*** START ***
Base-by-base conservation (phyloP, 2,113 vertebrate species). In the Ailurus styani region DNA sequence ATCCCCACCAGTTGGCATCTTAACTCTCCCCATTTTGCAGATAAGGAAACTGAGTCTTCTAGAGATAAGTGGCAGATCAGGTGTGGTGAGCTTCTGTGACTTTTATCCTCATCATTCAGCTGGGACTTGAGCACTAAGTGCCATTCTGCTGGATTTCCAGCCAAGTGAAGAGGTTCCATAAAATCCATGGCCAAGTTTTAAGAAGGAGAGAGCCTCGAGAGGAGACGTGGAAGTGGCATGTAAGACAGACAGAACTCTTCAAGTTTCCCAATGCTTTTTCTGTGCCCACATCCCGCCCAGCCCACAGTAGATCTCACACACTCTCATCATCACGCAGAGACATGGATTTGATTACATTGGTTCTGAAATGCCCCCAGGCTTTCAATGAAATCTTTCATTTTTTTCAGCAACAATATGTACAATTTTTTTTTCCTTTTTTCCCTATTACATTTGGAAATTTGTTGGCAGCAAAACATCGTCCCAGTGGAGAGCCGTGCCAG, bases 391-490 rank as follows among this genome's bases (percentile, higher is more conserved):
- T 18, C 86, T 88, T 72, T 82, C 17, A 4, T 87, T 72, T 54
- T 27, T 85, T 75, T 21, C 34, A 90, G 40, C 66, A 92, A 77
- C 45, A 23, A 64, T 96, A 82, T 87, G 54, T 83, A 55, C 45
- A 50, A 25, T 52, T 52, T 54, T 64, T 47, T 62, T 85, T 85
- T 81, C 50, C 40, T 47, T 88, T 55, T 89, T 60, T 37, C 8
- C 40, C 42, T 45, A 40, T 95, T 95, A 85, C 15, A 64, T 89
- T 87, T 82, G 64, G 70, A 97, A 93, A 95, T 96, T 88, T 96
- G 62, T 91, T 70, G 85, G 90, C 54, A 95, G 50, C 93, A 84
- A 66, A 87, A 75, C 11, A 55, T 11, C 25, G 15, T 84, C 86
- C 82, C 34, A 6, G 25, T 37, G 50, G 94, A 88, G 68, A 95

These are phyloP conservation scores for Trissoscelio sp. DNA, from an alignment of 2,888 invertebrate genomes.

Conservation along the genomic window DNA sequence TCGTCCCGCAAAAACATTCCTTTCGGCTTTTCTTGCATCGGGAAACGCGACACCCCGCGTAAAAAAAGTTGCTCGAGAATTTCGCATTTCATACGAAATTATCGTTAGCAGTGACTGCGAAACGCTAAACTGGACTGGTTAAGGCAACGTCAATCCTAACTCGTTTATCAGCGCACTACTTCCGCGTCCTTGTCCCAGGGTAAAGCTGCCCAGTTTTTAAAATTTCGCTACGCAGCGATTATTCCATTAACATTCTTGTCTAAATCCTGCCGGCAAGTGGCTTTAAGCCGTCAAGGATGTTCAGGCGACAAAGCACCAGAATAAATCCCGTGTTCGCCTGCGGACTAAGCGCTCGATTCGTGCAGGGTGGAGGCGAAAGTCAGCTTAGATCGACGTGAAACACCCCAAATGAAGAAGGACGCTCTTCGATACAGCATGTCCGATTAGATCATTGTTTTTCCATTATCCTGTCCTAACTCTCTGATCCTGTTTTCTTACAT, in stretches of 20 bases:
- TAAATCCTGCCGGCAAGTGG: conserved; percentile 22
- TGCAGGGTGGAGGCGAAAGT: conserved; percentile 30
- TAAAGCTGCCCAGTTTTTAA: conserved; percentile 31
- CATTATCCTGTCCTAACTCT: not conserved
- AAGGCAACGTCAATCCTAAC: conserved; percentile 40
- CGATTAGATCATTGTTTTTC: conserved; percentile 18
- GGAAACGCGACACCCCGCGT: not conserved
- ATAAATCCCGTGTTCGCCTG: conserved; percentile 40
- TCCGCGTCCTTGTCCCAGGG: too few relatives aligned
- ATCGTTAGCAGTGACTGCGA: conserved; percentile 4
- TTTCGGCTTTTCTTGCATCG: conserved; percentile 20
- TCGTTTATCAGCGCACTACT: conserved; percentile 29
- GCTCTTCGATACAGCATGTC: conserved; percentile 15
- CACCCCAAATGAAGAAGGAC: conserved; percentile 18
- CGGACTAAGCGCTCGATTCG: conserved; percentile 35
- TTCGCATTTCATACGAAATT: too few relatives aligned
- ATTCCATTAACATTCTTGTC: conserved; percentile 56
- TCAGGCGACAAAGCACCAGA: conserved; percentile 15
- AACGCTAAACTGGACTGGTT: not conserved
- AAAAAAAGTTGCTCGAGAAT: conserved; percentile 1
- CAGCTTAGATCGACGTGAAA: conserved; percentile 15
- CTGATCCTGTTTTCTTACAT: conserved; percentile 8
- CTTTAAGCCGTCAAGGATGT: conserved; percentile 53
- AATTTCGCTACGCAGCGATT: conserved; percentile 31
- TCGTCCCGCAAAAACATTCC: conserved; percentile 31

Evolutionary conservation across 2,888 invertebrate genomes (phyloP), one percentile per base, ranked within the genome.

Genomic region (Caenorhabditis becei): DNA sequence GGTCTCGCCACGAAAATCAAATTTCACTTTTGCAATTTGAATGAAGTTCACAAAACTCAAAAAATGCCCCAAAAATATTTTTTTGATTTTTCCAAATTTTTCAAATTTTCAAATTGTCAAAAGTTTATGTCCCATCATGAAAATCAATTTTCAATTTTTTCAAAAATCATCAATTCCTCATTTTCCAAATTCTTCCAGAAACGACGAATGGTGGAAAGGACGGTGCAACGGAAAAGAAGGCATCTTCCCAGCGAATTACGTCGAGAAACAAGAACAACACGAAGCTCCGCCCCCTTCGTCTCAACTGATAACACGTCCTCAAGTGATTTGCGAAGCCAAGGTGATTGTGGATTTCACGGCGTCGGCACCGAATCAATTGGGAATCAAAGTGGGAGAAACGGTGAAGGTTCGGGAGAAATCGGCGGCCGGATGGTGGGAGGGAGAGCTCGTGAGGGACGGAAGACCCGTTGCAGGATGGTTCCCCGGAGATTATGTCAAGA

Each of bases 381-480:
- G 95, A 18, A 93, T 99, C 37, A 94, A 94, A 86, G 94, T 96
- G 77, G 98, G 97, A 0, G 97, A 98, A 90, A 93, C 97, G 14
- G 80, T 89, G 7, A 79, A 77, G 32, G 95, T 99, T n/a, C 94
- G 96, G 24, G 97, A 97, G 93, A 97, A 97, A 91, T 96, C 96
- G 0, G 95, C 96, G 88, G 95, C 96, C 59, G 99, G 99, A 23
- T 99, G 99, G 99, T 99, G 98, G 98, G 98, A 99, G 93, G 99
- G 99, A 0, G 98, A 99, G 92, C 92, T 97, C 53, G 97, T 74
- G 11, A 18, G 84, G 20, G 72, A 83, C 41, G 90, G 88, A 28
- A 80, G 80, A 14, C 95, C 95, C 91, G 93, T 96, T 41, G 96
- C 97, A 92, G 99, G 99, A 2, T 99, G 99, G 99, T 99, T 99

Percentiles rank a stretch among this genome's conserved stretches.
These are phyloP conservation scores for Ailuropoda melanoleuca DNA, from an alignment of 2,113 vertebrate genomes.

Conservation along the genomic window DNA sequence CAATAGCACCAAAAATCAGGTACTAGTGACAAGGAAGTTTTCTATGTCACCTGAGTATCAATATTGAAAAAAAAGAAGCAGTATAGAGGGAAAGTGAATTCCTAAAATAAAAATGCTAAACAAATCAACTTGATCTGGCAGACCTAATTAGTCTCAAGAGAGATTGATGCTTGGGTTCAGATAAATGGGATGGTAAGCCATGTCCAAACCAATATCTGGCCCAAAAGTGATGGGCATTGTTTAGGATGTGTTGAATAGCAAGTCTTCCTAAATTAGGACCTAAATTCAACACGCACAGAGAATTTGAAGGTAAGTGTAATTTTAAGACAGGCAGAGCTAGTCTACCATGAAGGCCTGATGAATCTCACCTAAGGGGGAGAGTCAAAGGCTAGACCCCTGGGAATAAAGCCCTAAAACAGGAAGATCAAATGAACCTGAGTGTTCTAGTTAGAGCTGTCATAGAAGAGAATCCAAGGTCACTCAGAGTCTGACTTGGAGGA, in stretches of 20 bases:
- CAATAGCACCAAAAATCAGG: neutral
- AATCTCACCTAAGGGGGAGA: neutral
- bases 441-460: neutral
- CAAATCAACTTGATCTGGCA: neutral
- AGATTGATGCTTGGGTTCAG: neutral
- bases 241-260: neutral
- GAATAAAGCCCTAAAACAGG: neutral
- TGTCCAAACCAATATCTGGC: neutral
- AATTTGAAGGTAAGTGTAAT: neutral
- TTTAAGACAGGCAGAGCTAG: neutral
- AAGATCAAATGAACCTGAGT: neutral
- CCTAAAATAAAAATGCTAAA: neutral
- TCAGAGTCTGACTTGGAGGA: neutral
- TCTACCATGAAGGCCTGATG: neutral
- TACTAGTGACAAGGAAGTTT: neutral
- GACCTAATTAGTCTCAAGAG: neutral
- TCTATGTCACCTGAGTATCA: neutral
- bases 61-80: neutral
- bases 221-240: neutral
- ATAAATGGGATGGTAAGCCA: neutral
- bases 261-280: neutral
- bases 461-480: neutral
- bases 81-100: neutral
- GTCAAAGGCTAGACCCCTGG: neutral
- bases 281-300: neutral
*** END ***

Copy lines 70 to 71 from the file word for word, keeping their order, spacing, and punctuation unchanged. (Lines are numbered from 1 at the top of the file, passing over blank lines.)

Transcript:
- GACCTAATTAGTCTCAAGAG: neutral
- TCTATGTCACCTGAGTATCA: neutral